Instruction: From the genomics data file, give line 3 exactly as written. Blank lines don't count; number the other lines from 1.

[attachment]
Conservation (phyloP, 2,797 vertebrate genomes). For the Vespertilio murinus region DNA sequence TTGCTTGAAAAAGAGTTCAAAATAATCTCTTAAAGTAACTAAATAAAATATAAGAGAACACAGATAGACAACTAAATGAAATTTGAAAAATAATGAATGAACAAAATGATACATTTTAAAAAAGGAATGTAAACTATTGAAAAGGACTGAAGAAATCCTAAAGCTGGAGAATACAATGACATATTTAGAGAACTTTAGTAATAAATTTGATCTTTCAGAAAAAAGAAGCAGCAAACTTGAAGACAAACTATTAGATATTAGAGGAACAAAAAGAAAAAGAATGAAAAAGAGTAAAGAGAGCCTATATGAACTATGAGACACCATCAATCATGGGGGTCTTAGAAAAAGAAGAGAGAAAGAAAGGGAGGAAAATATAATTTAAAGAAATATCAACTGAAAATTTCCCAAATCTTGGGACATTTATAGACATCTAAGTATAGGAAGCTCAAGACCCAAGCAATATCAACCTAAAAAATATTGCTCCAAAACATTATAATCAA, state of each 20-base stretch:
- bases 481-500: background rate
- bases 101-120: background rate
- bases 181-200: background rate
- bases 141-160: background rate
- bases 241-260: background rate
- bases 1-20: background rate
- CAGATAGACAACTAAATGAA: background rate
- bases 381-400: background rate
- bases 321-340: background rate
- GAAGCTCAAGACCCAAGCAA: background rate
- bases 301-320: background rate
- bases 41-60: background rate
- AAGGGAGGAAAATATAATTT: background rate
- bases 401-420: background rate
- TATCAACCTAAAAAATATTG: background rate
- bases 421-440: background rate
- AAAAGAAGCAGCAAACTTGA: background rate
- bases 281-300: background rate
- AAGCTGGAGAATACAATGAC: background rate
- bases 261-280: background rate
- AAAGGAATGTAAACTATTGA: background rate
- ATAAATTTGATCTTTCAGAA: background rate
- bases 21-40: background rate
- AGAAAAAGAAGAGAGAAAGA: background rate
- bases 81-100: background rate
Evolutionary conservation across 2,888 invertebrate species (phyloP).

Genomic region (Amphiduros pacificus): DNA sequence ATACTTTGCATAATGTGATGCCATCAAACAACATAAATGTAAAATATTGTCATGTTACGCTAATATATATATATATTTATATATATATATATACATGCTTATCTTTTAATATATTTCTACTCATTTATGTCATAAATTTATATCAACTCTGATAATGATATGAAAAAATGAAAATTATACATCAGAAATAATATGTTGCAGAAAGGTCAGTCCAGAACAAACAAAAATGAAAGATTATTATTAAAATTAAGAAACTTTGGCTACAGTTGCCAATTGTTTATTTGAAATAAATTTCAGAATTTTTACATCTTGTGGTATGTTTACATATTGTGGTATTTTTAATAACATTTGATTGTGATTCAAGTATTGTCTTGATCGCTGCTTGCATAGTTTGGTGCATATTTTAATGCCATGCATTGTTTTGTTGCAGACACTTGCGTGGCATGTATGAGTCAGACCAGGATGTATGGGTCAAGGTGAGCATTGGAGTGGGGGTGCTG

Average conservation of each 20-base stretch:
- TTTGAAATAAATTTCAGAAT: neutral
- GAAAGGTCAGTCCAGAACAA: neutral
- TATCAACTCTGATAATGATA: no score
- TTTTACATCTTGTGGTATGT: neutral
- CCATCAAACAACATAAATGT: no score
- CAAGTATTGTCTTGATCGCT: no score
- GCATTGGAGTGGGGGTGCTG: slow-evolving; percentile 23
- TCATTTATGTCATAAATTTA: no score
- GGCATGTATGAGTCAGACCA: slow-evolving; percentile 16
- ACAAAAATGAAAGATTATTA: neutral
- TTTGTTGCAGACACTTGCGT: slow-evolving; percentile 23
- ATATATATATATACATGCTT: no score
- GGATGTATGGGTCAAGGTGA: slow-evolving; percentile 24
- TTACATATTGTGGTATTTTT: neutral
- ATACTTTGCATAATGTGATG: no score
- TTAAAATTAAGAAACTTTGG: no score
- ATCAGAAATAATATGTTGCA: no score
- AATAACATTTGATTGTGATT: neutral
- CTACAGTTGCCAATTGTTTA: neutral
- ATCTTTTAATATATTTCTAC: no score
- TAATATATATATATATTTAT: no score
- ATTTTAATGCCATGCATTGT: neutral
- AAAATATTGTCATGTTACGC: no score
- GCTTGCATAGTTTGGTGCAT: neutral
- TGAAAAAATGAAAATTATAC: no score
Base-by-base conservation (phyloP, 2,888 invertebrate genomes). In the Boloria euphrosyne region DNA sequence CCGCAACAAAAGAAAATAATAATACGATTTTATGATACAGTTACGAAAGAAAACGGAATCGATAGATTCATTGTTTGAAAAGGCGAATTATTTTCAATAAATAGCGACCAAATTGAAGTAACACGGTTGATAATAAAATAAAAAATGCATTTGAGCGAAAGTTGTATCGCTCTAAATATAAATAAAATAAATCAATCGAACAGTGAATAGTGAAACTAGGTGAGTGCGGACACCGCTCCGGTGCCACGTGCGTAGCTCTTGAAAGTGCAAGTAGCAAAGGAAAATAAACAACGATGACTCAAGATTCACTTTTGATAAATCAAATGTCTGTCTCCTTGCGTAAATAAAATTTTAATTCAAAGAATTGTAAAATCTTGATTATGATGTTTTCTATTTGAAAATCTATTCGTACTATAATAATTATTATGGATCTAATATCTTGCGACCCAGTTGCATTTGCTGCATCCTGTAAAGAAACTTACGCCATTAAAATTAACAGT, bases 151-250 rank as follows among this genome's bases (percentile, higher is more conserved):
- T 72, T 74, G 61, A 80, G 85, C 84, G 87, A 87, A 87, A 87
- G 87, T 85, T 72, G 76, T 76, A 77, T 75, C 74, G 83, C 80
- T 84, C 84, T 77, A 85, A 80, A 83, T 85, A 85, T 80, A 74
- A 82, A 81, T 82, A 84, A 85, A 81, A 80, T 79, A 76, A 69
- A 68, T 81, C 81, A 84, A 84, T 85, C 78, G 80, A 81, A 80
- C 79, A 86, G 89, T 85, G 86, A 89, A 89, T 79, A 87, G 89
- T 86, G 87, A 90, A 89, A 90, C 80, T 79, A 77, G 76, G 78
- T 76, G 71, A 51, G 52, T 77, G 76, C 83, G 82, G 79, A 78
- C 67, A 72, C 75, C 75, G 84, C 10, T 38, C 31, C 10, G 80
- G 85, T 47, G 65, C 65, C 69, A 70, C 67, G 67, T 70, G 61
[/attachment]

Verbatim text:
- bases 101-120: background rate